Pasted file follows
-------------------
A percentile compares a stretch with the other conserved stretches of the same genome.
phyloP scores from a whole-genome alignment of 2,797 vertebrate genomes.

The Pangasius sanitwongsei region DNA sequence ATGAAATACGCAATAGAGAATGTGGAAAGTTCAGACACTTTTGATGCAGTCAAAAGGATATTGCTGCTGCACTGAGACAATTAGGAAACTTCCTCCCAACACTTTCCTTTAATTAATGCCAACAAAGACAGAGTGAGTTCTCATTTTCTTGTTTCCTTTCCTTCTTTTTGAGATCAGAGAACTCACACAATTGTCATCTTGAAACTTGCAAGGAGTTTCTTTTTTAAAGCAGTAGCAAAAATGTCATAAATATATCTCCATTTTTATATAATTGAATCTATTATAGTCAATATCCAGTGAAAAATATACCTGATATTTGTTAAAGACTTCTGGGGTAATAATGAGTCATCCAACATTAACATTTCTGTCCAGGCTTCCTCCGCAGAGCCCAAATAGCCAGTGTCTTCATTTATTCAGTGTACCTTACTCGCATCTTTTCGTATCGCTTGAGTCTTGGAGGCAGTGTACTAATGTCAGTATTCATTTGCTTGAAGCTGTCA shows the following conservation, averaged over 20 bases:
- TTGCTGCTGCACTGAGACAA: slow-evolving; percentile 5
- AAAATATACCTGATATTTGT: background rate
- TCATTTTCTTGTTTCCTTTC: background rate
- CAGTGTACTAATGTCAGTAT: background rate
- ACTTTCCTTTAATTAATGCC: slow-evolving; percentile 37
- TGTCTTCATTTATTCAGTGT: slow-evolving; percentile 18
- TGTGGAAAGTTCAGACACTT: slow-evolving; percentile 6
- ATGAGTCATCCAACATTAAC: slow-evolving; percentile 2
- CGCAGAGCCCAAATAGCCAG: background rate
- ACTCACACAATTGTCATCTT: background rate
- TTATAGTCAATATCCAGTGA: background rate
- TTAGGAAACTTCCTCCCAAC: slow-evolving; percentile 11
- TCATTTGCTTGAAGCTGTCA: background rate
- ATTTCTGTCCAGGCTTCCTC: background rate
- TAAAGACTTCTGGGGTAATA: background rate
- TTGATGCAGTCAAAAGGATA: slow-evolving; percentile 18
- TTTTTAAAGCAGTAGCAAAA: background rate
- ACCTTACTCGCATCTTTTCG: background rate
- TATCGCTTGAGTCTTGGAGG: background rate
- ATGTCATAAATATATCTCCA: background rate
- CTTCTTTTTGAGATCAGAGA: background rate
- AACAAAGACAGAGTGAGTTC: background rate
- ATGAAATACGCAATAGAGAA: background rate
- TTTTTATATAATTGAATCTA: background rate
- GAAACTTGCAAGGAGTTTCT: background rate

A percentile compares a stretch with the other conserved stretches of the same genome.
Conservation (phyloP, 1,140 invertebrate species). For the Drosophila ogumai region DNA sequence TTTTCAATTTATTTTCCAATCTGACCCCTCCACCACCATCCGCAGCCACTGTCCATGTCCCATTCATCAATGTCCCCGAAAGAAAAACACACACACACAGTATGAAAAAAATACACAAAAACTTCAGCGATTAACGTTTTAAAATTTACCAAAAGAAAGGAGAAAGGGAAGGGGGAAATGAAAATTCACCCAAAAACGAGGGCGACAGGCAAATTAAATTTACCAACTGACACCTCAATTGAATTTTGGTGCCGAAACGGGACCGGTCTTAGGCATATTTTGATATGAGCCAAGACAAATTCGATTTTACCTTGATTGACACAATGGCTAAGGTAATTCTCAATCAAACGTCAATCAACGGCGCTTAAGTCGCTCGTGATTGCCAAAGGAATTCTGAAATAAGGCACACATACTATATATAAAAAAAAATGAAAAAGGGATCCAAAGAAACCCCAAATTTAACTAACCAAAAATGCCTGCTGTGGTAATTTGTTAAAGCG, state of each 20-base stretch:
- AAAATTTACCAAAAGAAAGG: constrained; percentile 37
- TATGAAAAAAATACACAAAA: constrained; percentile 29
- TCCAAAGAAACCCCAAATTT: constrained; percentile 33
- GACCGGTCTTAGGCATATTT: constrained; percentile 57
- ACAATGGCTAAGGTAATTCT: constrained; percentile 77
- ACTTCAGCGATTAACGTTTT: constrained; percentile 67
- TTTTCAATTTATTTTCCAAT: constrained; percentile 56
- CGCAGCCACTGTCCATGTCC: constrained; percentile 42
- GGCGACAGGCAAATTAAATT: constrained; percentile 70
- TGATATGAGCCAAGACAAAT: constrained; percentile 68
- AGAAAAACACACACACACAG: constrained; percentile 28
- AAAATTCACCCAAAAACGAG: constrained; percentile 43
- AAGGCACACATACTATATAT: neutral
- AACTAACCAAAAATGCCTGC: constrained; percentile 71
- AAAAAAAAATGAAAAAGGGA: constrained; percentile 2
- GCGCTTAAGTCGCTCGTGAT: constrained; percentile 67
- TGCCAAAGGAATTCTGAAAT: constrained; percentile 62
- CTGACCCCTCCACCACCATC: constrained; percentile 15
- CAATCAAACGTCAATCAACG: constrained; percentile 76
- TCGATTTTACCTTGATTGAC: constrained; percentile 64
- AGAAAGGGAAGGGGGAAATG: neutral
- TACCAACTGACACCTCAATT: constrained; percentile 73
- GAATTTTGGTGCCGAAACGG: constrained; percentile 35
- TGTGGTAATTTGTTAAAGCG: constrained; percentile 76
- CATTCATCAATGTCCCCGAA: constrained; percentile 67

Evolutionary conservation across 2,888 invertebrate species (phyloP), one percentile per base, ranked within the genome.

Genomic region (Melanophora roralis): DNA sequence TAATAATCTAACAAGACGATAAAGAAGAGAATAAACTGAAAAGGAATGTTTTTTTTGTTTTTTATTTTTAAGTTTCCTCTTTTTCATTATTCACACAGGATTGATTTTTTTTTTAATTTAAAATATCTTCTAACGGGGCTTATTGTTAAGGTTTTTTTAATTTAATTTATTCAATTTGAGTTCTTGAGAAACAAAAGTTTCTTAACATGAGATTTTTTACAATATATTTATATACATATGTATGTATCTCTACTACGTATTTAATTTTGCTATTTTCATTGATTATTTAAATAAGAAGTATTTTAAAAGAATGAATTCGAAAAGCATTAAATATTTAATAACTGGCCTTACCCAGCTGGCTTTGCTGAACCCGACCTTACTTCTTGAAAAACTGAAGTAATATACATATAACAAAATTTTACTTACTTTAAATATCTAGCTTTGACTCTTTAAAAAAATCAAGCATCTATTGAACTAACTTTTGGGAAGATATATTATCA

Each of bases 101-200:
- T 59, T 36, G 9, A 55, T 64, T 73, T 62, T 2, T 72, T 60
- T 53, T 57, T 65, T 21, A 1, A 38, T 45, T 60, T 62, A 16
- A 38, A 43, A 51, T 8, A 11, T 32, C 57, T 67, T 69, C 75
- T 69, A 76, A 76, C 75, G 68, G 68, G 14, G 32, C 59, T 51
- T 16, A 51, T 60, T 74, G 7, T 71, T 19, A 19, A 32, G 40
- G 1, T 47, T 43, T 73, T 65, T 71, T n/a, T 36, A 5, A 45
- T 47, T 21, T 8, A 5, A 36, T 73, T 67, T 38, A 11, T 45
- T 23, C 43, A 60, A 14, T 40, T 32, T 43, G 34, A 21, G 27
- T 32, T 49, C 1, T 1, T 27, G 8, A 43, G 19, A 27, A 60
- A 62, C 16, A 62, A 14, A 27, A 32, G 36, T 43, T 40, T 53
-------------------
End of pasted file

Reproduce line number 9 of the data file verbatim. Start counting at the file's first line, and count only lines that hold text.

- TGTCTTCATTTATTCAGTGT: slow-evolving; percentile 18